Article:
S. aureus infected macrophages retained their bactericidal functions.Control hMDMs, and cells 4 days post infection with S. aureus strain Newman, were stimulated to phagocytose either live bacteria at a MOI of 1∶25 (1.25×107 CFU) (panel A) or latex beads (panel B). Generation of reactive oxygen species (ROS) determined as the level of the mean fluorescence intensity (MFI) was measured at various time intervals. The data shown is representative of at least three separate experiments, performed in triplicate, using hMDMs derived from different donors.
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pone-0001409-g002: S. aureus infected macrophages retained their bactericidal functions.Control hMDMs, and cells 4 days post infection with S. aureus strain Newman, were stimulated to phagocytose either live bacteria at a MOI of 1∶25 (1.25×107 CFU) (panel A) or latex beads (panel B). Generation of reactive oxygen species (ROS) determined as the level of the mean fluorescence intensity (MFI) was measured at various time intervals. The data shown is representative of at least three separate experiments, performed in triplicate, using hMDMs derived from different donors.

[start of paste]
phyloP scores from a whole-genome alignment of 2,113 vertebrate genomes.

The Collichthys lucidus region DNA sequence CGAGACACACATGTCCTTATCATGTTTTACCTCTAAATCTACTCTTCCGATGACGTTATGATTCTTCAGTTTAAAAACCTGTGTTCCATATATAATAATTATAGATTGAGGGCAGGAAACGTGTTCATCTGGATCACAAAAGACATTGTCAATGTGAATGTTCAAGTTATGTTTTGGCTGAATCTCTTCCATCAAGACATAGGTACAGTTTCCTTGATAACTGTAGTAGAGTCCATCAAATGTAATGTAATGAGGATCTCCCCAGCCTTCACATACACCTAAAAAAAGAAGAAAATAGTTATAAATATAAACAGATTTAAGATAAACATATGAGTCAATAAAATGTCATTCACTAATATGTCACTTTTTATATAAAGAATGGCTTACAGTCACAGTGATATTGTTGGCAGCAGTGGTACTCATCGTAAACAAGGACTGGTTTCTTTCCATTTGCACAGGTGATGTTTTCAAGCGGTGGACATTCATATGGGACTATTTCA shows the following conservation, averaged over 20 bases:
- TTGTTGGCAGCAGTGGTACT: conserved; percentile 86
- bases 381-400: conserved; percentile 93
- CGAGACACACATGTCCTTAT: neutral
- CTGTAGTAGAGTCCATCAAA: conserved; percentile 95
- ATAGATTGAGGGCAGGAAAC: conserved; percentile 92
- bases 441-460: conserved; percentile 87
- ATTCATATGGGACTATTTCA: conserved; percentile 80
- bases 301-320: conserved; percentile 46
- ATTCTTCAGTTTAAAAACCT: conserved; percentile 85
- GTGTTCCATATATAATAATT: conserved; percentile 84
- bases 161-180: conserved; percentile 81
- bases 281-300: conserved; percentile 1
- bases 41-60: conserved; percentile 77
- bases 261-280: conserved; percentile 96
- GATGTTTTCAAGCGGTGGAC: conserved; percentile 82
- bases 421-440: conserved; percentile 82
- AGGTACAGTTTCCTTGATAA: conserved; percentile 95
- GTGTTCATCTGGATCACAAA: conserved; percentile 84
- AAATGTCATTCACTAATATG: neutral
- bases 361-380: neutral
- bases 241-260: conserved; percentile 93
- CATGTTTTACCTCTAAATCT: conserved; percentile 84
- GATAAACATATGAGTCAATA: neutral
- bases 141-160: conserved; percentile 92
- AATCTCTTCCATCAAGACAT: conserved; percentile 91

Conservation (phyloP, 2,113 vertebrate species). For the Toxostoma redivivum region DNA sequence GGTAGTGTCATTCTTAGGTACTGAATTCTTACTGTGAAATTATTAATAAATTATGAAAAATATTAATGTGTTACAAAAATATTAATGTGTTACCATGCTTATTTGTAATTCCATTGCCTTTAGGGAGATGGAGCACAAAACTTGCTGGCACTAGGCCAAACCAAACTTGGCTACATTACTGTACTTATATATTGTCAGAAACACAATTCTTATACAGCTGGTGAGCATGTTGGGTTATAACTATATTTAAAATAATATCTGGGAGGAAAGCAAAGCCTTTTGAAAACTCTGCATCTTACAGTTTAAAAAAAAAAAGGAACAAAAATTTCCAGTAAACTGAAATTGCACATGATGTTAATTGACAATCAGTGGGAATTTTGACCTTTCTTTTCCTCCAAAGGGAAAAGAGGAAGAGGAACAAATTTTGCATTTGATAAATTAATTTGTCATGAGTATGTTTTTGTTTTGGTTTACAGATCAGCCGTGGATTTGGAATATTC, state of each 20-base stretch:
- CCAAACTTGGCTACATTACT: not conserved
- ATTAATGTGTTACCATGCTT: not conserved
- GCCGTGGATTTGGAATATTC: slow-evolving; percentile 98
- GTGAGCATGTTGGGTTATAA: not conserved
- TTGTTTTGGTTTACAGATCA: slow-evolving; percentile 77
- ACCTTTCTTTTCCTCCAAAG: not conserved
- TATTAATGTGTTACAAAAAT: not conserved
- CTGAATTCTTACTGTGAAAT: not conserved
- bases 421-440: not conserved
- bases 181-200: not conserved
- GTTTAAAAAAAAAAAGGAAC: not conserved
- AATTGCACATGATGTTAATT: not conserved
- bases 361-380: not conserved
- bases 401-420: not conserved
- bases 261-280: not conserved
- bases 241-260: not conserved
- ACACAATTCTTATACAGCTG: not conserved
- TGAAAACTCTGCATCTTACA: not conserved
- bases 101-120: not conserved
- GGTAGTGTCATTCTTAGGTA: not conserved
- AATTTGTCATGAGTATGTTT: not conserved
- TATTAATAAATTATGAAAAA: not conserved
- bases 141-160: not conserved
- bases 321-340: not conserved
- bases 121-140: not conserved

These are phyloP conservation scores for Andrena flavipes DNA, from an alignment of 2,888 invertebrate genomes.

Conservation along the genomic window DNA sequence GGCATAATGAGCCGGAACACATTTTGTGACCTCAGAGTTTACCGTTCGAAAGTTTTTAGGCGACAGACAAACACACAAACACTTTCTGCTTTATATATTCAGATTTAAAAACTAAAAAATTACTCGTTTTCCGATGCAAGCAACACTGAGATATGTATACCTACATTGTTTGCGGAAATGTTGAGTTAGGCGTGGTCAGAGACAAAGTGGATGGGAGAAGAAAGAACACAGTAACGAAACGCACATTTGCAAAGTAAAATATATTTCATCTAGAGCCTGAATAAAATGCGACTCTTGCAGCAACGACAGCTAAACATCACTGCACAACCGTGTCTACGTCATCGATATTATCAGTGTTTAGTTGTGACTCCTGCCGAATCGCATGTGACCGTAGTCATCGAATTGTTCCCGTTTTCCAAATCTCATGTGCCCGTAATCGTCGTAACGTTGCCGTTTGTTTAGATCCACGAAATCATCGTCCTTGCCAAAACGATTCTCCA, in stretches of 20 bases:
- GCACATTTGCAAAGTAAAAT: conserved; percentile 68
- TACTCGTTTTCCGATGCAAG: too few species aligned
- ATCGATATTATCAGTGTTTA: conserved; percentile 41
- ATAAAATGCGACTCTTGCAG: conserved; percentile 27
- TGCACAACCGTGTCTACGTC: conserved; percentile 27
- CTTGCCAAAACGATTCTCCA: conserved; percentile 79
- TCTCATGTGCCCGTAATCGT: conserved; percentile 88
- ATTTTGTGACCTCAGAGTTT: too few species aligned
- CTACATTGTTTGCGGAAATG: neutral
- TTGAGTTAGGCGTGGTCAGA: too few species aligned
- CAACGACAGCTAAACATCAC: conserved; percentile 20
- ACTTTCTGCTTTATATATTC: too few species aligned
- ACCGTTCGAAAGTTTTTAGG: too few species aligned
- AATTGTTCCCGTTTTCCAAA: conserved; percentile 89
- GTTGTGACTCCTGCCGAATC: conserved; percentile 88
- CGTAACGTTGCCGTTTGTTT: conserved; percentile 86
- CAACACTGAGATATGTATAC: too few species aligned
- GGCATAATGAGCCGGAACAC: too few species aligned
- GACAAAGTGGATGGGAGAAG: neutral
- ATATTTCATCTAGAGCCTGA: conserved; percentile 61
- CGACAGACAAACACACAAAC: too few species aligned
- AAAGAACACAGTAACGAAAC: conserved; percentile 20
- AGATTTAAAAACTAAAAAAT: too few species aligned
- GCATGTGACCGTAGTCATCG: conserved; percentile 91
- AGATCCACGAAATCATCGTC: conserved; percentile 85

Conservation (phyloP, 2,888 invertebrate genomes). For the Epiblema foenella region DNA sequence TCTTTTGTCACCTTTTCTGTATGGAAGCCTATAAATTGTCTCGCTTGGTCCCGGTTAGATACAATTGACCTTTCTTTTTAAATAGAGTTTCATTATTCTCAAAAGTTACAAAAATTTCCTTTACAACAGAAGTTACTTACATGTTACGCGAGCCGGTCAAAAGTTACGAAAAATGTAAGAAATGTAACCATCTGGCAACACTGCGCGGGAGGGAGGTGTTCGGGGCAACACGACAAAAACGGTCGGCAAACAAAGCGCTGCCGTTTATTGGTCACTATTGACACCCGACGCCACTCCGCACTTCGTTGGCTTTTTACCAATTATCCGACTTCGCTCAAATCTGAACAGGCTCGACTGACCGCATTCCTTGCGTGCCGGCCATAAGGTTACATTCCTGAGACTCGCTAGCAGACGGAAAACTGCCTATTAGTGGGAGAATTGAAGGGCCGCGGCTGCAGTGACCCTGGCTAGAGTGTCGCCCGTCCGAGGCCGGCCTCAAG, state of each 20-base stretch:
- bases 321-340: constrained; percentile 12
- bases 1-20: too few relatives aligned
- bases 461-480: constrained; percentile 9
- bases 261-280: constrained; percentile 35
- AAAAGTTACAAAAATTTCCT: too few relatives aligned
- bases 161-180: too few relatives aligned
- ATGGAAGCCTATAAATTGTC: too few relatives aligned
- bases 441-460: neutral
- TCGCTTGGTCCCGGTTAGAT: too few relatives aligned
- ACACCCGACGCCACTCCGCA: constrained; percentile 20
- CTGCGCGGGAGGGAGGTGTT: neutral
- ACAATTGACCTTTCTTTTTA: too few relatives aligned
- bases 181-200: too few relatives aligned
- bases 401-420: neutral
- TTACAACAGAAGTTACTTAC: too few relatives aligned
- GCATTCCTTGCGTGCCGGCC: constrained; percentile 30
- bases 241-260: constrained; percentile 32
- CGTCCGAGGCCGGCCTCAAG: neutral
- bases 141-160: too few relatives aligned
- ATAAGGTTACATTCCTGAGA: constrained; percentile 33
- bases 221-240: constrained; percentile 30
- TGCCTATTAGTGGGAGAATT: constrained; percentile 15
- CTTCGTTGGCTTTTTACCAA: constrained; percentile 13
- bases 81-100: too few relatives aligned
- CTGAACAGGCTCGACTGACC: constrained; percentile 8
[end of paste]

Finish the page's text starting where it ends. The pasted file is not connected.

Mentions: That the metabolic activity of the infected macrophages was maintained suggested that the bactericidal functions of these cells was also undisturbed. In order to verify this assertion we compared the respiratory burst response of control and infected hMDMs after the phagocytosis of latex beads and live bacteria. As shown in Fig. 2 the kinetics of increased mean fluorescence intensity (MFI), which is a measure of the production of reactive oxygen species (ROS) by cells, was very similar during phagocytosis of both live bacteria (Fig. 2A) and latex beads (Fig. 2B). However, at each time interval the infected hMDMs produced at least twice as much ROS as control cells that took up latex beads or live bacterial cells. Thus, it is clear that infection with S. aureus not only does not suppress antibacterial activity of macrophages, but on the contrary, infected cells were primed for a very vigorous response to phagocytic stimuli.